systemd-tmpfiles in systemd through version 237 mishandles symlinks present in non-terminal path components, allowing local users to obtain ownership of arbitrary files under certain configurations.
Depending on the configuration and access to files in /etc/tmpfiles.d, a local user can potentially create a symlink allowing them obtain full access to arbitrary files when the systemd-tmpfiles command is run.
This occurs even if the fs.protected_symlinks sysctl is turned on.
Created systemd tracking bugs for this issue:
Affects: fedora-all [bug 1545018]
Attack Complexity (AC) set to High (H) because the attacker cannot perform the attack as will, but particular configuration files have to be already configured and be owned/accessible by the attacker. Moreover, the attacker needs to find the right timing to perform the attack, so that the symlink replacement is performed when the tmpfiles configuration files are parsed.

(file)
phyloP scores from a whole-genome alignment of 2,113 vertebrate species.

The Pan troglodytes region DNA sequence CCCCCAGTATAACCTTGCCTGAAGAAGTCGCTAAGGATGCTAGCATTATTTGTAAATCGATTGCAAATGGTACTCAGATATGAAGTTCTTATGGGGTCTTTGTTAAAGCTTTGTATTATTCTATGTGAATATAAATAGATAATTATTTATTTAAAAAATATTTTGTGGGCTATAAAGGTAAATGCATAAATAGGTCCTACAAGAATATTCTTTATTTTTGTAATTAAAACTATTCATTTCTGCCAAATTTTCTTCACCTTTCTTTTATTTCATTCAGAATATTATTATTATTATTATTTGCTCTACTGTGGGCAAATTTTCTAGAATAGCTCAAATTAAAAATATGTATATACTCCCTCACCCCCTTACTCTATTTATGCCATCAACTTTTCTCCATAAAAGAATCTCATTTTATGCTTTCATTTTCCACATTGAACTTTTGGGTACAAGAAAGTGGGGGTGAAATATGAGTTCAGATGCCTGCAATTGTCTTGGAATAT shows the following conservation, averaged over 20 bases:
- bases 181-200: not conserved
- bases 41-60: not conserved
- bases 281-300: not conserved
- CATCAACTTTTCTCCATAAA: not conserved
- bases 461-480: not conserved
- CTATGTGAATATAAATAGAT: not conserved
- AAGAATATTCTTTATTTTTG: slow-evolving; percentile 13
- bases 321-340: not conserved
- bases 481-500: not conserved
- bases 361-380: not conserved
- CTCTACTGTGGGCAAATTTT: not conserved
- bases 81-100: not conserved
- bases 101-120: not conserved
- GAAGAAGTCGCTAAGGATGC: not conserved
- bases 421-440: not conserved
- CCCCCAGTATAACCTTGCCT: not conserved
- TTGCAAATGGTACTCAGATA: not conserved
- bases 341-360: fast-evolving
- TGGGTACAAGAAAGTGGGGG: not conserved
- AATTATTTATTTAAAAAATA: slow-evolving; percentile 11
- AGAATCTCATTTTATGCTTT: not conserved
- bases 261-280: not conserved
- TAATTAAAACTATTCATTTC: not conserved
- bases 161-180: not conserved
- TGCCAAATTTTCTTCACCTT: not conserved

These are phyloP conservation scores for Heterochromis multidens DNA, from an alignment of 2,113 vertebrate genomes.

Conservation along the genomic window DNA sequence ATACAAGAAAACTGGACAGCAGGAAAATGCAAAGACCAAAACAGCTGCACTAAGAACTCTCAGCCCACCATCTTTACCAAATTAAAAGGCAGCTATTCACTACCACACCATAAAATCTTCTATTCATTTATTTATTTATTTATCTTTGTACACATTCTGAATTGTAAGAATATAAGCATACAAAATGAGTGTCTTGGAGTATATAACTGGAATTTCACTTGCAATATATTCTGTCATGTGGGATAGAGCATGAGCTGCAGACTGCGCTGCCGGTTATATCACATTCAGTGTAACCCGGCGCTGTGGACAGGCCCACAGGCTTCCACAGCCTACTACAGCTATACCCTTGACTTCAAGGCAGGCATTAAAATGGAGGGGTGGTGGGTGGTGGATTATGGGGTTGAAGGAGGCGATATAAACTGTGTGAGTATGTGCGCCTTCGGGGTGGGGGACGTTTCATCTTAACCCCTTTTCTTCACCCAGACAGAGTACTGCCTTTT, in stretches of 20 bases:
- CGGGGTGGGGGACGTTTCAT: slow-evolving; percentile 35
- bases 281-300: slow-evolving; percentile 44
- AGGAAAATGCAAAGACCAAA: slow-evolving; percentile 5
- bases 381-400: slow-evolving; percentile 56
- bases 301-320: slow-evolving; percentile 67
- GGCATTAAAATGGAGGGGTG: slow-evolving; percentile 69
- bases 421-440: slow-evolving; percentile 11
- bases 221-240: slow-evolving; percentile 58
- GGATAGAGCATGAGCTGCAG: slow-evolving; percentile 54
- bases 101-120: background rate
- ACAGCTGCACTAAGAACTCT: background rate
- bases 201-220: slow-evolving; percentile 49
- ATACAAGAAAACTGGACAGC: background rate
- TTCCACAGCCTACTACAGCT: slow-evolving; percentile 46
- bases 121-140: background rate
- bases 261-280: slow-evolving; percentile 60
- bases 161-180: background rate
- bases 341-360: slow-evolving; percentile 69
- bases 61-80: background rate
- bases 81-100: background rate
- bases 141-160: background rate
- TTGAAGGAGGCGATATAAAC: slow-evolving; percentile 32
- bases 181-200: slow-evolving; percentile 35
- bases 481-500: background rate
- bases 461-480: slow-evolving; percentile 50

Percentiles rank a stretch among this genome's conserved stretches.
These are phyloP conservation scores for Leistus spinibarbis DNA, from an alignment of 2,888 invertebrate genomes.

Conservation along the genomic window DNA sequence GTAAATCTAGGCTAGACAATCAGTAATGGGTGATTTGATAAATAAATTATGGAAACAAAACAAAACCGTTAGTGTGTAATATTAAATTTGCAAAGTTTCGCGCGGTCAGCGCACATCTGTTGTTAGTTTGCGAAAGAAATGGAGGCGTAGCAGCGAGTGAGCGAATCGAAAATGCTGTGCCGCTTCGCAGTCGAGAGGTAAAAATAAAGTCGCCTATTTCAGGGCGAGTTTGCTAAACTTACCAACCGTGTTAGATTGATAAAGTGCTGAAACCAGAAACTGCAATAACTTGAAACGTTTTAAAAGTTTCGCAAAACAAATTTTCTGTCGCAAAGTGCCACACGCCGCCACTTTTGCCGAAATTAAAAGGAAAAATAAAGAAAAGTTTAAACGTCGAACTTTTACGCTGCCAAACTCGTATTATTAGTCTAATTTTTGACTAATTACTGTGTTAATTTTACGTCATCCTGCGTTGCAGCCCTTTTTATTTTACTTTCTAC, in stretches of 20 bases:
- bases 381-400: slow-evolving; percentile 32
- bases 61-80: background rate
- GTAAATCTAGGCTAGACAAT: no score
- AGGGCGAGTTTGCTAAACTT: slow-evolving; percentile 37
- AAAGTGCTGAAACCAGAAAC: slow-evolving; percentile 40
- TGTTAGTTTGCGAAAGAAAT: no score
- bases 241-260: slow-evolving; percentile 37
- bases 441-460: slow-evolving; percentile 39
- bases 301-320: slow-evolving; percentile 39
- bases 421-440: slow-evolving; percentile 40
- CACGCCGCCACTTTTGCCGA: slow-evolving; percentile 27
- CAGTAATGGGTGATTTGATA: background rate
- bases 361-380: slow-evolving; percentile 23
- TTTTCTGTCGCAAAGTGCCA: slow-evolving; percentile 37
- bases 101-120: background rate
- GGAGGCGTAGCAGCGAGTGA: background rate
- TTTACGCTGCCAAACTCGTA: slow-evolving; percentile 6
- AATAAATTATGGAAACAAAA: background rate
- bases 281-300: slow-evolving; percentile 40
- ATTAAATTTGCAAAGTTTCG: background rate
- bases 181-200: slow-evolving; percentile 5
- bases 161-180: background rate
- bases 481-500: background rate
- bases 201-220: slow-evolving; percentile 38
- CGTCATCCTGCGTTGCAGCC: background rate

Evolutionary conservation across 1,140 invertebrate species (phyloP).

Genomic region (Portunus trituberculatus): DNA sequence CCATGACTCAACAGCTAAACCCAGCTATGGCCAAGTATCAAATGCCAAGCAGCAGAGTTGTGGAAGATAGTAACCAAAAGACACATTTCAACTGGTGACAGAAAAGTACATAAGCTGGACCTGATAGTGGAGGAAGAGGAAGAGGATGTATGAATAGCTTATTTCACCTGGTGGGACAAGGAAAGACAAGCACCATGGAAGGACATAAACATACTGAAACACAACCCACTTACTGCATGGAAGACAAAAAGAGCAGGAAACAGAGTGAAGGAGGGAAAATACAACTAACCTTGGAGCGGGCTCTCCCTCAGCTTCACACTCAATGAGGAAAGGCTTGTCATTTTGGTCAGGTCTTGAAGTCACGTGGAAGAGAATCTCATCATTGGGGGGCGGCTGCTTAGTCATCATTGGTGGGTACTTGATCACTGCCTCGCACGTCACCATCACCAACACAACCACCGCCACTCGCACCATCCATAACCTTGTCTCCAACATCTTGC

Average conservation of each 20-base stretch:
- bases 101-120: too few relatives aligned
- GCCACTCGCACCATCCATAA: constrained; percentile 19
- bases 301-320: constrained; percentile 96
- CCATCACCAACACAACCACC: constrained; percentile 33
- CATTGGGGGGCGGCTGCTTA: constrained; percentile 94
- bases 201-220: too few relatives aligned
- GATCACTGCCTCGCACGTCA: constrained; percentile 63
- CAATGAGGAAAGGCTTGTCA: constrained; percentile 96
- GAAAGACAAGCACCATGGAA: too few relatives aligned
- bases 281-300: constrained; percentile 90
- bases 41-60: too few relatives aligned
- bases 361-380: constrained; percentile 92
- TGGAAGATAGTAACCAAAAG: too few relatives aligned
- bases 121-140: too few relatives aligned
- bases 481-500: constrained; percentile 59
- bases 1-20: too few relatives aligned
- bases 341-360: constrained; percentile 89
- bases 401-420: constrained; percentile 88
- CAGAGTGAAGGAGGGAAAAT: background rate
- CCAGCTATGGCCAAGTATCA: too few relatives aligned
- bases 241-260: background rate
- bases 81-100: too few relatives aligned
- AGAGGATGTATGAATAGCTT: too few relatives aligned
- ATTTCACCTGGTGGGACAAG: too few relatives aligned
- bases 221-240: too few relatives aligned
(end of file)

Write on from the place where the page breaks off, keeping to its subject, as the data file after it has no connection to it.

Availability (A) set to High (H) because the attacker may be able to obtain ownership of files not originally owned by him and delete them or gain complete access to the system through changes to those files.
There is no known mitigation available.
This flaw affects in particular those systems where custom tmpfiles files are configured (e.g. in /etc/tmpfiles.d). Indeed systemd-tmpfiles installed by system packages set privileges of a directory either to root or to a service specific user and not to interactive users. Even in case they provide one of the vulnerable tmpfiles configuration file (e.g. recursive "Z" type entries), an attacker would still need to perform the attack as the service specific user, which means they would first need to compromise that service.
Moreover, systemd-tmpfiles service is automatically executed only when the system boots, when it is very unlikely an attacker has already a chance to perform any action at all. Otherwise, an attacker would have to wait for an administrator to manually run the `systemd-tmpfiles --create` command.